Inverness is also tight-lipped about its upcoming products. "We haven't given any specifics on product[s]," and the company will not disclose any details about the tests' targets or technology until later this year "at the earliest," said Guarino.
A Window on Inverness?
If Inverness' recent activities are any indication, the new near-patient and at-home diagnostics will include tests using immunohistochemical and clinical-chemistry assays to detect biomarkers linked to myocardial infarction in blood from patients stratified in the clinic. The company may also include immunochromatographic and other immunoassay methods to detect viral and bacterial pathogens, should it follow the path cut by its acquisitions but the company has made no indication one way or another as to what technologies the new products will utilize.
Last month, Inverness said it would acquire Denver-based Ischemia Technologies. Ischemia sells an FDA-approved and reimbursable cobalt-binding test to detect ischemia-modified albumin, which emergency room doctors use to verify whether a patient has had a heart attack, said Robin Day, an Ischemia spokesperson.
"There are plans, at some point, to develop an immunoassay" to detect ischemia-modified albumin, said Day. "That would likely be undertaken by Inverness," she said. When combined with ECG data and troponin marker information, the cobalt-binding test is used by emergency room staff to separate patients likely to have an acute coronary syndrome from those with low risk, who are in turn put onto a fast track to early discharge, she said. "Typically, about 5 to 10 percent of patients are considered candidates for early discharge" within eight hours, but using this combination of tests, that number is raised to "about 33 percent," Day added.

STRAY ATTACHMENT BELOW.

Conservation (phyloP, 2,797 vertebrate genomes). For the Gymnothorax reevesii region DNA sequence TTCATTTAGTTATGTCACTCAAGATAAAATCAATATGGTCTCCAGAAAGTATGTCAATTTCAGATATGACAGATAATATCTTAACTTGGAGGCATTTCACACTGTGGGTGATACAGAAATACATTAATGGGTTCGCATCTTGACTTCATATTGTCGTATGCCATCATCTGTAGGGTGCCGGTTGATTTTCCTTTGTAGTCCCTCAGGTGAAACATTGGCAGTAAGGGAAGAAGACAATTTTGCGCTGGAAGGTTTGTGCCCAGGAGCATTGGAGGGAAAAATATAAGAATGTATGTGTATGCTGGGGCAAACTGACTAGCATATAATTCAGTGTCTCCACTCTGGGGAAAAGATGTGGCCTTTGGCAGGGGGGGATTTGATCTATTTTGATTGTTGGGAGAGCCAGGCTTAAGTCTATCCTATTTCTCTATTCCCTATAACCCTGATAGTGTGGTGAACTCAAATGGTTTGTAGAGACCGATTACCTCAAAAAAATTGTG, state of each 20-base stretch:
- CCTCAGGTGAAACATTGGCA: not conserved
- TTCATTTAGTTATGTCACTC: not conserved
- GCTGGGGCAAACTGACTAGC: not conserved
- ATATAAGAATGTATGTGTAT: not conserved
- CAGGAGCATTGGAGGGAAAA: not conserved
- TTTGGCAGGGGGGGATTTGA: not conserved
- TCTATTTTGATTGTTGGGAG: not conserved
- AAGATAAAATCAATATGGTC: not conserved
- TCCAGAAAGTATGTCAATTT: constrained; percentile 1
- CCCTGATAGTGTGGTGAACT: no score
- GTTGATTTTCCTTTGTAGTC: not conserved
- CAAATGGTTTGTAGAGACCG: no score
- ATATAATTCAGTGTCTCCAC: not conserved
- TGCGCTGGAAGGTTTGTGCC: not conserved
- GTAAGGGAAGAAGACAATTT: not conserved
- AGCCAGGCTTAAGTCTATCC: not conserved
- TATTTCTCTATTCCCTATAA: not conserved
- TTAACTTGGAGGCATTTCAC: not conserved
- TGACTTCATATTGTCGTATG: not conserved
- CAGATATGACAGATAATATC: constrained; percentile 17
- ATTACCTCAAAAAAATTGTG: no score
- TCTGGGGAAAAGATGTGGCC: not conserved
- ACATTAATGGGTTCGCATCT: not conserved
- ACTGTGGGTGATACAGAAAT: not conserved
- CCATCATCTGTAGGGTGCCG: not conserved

Out-patient charges for chest-pain hospital visits are typically about $1,000, while in-patient charges can run from $2,500 to $10,000, said Day. The test can save money and hospital bed space, she said. Around 5.8 million patients per year present to hospitals with chest pain symptoms, Day said, citing figures from he US Center for Health Statistics. Emergency medical literature adds another 2 million patients per year who arrive with "chest-pain equivalent" symptoms, she said. The tests sell for $30; Ischemia had about $1 million in sales last year, Day said. Since January, Medicare has been reimbursing the tests at $47.42 each, she added.
One of the reasons Inverness is interested in the ischemia-modified albumin test is to move it into the home, to be used by people with chest pains who "aren't sure whether to push the panic button," said Day. Ischemia-modified albumin is among the markers that Inverness is interested in applying to a diagnostic, and "there are probably about six different points in cardiac disease you want to monitor," she said.
But the at-home tests Inverness is pursuing and which ITI may develop for bio-defense and other uses must likely be small enough and easy enough to use to adapt to home use or portability. Another company Inverness said in February that it had agreed to acquire, Portland, Ore.-based Binax, has such a line of tests. The immunochromatographic and enzyme immunoassays Binax sells detect pathogens, such as HIV, influenza, Legionella, and malaria, and can be used in the laboratory or the field, according to Binax's website.
Inverness spokesperson Guarino said that ITI would use essentially the same technology as that developed for an Inverness cardiovascular kit, for any future non-medical ITI applications.
Inverness also acquired Abbott Laboratories' rapid-diagnostics business in September, 2003, and may be interested in adapting that division's immunoassay-based pathogen-detection technology to its at-home diagnostics.